Agreement Grants Use of Facilities to Ambuclao-Binga Communities (But Dispossession, Rights Issues Remain Unaddressed)

Northern Dispatch
Posted by Bulatlat

BAGUIO CITY (246 kms north of Manila) – Various host communities of the Ambuklao–Binga hydro-electric power plant entered into a Memorandum of Agreement (MOA) with the developers of the said plant for their use and management of facilities located in Marian Village and Sombrero in the barangays (villages) of Tinongdan, Itogon, and Ambuclao, Bokod.

Residents claimed that their main issues on land dispossession, compensation and other rights were not addressed by the MOA.

The MOA is a result of at least seven months of negotiations facilitated by the Compliance Advisory Ombudsman of the World Bank (CAO/WB) among the stakeholders with the plant developers SN Aboitiz Power – Benguet, Inc. (SNAP-Benguet), National Power Corporation, and Power Sectors Assets and Liabilities (PSALM).

The facilities included a school, gym, day care centers, market, multi-purpose halls among others. According to the MOA, the facilities are included in the Indigenous People’s Cultural Heritage Site which aimed to empower the indigenous peoples and for them to determine the usage of these to improve their quality of life and ensure for the future use of the next generation.

Ambuklao and Binga dams are undergoing rehabilitation by SNAP-Benguet which acquired the plant from the government as part of its privatization program.

SNAP-Benguet acquired a loan from the International Finance Corporation, a company under the World Bank which provides loans to private corporations.

World Bank intervention

In an interview, Amar Inamdar, Senior Ombudsman for the CAO/WB, said his office intervened in the conflict of the communities with the developer when the former’s issues were brought to their attention on June 20 last year.

Aware of the Bontok-Kalinga opposition to former President Ferdinand Marcos’s World Bank-funded dam project along the Chico river in the 1980s, Inamdar said that the MOA between the stakeholders was a product of openness from both sides. It was a product of assurances, respects, understanding and talking, said Inamdar.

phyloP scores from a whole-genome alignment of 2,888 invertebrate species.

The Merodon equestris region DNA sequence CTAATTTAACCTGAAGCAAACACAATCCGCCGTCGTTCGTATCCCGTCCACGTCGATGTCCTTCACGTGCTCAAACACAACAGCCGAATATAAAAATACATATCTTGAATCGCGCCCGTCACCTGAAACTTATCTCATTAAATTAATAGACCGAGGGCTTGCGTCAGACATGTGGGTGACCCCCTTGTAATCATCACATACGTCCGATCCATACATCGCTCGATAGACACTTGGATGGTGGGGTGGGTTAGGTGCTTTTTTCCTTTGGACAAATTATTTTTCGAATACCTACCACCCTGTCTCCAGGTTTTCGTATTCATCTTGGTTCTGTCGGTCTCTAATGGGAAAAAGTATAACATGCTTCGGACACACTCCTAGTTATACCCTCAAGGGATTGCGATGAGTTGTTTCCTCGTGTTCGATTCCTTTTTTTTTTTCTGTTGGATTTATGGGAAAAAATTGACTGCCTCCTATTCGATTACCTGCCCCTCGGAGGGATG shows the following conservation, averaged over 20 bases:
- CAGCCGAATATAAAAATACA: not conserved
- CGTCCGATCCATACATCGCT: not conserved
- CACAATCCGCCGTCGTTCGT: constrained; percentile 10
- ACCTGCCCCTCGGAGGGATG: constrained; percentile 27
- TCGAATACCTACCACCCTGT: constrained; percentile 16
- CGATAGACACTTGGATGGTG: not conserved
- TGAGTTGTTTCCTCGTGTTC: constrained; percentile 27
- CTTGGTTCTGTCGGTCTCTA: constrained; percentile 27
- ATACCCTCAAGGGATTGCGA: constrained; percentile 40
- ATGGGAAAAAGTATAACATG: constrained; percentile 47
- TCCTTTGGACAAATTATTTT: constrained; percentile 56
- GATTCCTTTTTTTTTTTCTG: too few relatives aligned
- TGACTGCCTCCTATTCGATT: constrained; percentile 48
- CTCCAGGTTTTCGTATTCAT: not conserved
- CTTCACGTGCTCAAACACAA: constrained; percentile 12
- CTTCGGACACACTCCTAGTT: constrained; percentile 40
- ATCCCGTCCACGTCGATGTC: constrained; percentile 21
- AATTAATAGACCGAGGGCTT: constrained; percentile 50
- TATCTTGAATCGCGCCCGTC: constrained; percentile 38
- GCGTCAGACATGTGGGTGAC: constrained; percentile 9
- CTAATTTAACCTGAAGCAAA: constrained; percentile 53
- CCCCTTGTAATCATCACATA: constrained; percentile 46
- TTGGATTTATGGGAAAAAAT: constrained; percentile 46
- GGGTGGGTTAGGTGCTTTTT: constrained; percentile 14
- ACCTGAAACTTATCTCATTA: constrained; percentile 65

He claimed the World Bank, through the CAO, would intervene in any of their funded projects if the affected communities would raise their issues to them.

When asked when an issue should be brought to them, he said that when the dialogue in the local level does not work then it could be elevated to the CAO through a letter. His office would assess the conflict by interviewing various stakeholders and would try to adopt workable solutions, Inamdar explained.

He mentioned they had encountered problems like those of the Ambuclao-Binga Dam in their funded projects in Indonesia, India, Nicaragua, Ecuador, Kenya and others but they tried to work out solutions.

Main issues unanswered

A resident interviewed by Nordis wondered why the MOA signing took place at Club John Hay’s 19th Tee Function Room.

“It could be better if the signing was witnessed and celebrated by the communities in Ambuclao and Binga,” he said.

Another resident said that the MOA is a token when it comes to their real problems of just compensation for their lands, which, he said, were taken to give way to the two dams some 60 years ago.

“The original issues that we raised were our displacement, settlement, and recognition of our rights as indigenous peoples,” he said. “How do they address these problems with the transition toward privatization of the plant? These issues should have been clarified first, at least.” (Northern Dispatch / Posted by

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